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Re: Gradient in FindMininum

  • To: mathgroup at
  • Subject: [mg24049] Re: [mg24006] Gradient in FindMininum
  • From: "Mark Harder" <harderm at>
  • Date: Wed, 21 Jun 2000 02:20:09 -0400 (EDT)
  • Sender: owner-wri-mathgroup at

    Getting FindMinimum (& NonlinearRegression) to work when gradients, and
for that matter, the target function, cannot be found symbolicly is
currently a real problem of mine, and I'm seeking professional counselling
for it (from Support at Wolfram, ;-) ).  Your problem, I think , is tractable.
Taking your example,
f[x_] := x^2 + NIntegrate[Exp[-t^2], {t, -Infinity, x}];

I tried to find a symbolic derivative &
D[f[x], x]

NIntegrate::"nintp": "Encountered the non-number \!\(x\) at \!\({t}\) = \

Yes, it is indeterminate, but setting up FM[] with Method ->Gradient, and a
variable list specifying an
interval around 1. works:
FindMinimum[f[x], {x, {.99, 1.01}}, Method -> Gradient]

{0.666069, {x -> -0.419365}}.

But, is this what you want for your full-blown problem? i.e. What did you
mean by
>(minimization algorithms which don't use the gradient
>are impracticable.)
    Now, there is a numerical derivatives routine in the
NumericMath`NLimits` package, called ND[]. It requires evaluation of a
symbolic function (which won't work for me: I need to use a Pseudoinverse,
which takes forever to evaluate symbolically, or SVD, which *only* works on
numeric arguments), & it complains about your function, then goes ahead &
returns what look like reasonable results, to me anyway:
{ND[f[x], x, 1], ND[f[x], x, -.419365], ND[f[x], x, -1] }

NIntegrate::"nintp": "Encountered the non-number \!\(x\) at \!\({t}\) = \
NIntegrate::"nintp": "Encountered the non-number \!\(x\) at \!\({t}\) = \
NIntegrate::"nintp": "Encountered the non-number \!\(x\) at \!\({t}\) = \
General::"stop": "Further output of \!\(NIntegrate :: \"nintp\"\) will be \
suppressed during this calculation."

Out[322]={2.3678794389572717`, -4.789926799402722`*^-7, -1.6321205594031925`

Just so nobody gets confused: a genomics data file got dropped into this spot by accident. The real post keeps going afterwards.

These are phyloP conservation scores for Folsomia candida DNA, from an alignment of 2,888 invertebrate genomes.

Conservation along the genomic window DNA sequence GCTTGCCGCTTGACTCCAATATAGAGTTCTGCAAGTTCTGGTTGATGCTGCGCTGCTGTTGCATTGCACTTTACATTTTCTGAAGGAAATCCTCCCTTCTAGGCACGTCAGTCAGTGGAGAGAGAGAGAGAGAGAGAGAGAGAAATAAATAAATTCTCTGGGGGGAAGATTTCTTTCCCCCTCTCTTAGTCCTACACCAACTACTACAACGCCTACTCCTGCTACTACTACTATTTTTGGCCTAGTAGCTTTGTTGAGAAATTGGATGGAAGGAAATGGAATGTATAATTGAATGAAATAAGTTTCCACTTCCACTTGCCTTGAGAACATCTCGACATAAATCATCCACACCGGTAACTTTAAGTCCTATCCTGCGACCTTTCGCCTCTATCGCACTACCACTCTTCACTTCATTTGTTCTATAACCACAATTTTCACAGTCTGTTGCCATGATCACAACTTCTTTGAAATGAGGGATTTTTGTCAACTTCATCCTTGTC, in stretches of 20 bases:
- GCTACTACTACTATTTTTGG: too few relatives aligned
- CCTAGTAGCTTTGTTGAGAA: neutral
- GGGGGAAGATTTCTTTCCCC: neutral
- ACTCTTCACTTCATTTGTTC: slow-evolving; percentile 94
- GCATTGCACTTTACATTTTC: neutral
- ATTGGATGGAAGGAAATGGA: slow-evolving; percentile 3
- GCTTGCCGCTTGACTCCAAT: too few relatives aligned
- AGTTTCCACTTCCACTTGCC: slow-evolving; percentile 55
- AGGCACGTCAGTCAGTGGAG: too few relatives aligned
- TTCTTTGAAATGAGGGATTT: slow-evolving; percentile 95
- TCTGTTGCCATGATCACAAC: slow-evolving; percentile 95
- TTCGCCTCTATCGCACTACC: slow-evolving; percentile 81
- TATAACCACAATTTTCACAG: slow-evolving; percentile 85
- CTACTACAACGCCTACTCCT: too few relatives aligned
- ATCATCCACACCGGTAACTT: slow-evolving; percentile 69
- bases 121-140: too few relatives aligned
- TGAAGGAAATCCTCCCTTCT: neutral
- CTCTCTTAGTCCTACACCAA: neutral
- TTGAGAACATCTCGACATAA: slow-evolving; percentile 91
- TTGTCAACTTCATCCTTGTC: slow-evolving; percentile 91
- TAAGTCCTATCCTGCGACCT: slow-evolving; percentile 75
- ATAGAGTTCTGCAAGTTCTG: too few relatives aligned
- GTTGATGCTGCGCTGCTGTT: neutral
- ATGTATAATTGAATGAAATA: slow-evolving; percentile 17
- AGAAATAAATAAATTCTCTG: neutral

So, if the "gradient-free" method of optimization I proposed above won't
work for you, perhaps you could construct a numeric gradient function with
ND[].  If that doesn't work, I'd really like to know how to solve your
complicated problem, too.
-mark harder
harderm at

-----Original Message-----
From: Johannes Ludsteck <ludsteck at>
To: mathgroup at
Subject: [mg24049] [mg24006] Gradient in FindMininum

>Dear MathGroup Members,
>Unfortunately I got no answer when I sent the question below last
>week to the mathgroup mailing list. Since I think that the problem
>is not a very special one but a general problem of the way how
>Mathematica treats numerical integrals in the computation of
>gradients, I retry to get an answer.
>I want to minimize a complicated function which contains
>numerical integrals. Since the function is too complicated for a
>direct demonstration, I give a simple example which makes the
>structure of the problem clear:
>The (example) function to be minimized is:
>f[x_] := NIntegrate[g[t], {t, -Infinity, x}]
>(g is a known function; however symbolical integration is
>When I request numerical minimization of this function by typing
>Mathematica gives me the following error message:
>FindMinimum::fmgl: Gradient {Indeterminate} is not a length 1
>list of real numbers at {x} = {1.}.
>Appearently, Mathematica is not able to find the gradient
>symbolically. A simple solution would be to define f using Integrate
>(without prefix N) and to wrap it with N[ ]:
>f[x_]:= N[  Integrate[g[t], {t,-Infinity, x}] ]
>However, since the function contains some hundred terms,
>evaluation of the function takes several minutes. (Mathematica then
>tries to find the integral symbolically before applying the numerical
>integration procedure.) This makes optimization impracticable.
>(the function I want to optimize has about 40 variables!).
>Are there any suggestions how to avoid computation of the gradient
>manually? (minimization algorithms which don't use the gradient
>are impracticable.)
>I.e. how can I tell Mathematica to use the first definition
>f[x_] := NIntegrate[g[t], {t, -Infinity, x}]
>for evaluation of the function and the second
>f[x_]:= N[ Integrate[g[t], {t,-Infinity, x}] ]
>for the computation of the gradient.
>Thank you
>P.S If you want to reproduce the error message, you can use a
>simple definition:
>f[x_]:= x^2 + NIntegrate[ Exp[-t^2], {t, -Infinity, x} ].
>Johannes Ludsteck
>Centre for European Economic Research (ZEW)
>Department of Labour Economics,
>Human Resources and Social Policy
>Phone (+49)(0)621/1235-157
>Fax (+49)(0)621/1235-225
>P.O.Box 103443
>D-68034 Mannheim
>Email: ludsteck at

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